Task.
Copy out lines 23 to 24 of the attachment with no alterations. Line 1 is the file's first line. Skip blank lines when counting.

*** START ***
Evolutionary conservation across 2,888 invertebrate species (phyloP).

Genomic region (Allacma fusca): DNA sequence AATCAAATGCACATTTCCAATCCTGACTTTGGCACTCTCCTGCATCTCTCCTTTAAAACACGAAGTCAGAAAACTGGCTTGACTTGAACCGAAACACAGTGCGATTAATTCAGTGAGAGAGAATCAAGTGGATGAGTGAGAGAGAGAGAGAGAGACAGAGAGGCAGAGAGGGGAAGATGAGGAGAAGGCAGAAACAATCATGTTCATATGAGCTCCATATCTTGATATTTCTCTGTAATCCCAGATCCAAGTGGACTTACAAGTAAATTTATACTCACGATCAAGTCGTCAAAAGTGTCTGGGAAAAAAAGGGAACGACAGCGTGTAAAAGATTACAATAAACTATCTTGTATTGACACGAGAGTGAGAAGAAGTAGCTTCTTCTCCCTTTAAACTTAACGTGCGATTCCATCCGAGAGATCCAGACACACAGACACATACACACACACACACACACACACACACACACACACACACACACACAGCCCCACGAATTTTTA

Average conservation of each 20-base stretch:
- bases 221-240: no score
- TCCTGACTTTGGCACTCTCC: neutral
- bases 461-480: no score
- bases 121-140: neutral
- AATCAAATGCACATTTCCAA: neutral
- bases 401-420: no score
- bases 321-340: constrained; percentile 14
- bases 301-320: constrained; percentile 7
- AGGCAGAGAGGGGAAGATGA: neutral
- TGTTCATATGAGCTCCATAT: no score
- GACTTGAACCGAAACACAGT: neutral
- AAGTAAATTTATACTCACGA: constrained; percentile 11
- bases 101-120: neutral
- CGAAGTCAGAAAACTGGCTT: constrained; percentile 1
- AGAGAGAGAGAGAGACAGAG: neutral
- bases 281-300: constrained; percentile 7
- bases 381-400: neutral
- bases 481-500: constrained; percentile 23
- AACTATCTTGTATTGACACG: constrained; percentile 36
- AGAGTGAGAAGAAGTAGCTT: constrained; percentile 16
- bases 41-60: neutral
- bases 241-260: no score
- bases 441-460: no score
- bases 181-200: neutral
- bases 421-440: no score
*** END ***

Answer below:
- AGAGTGAGAAGAAGTAGCTT: constrained; percentile 16
- bases 41-60: neutral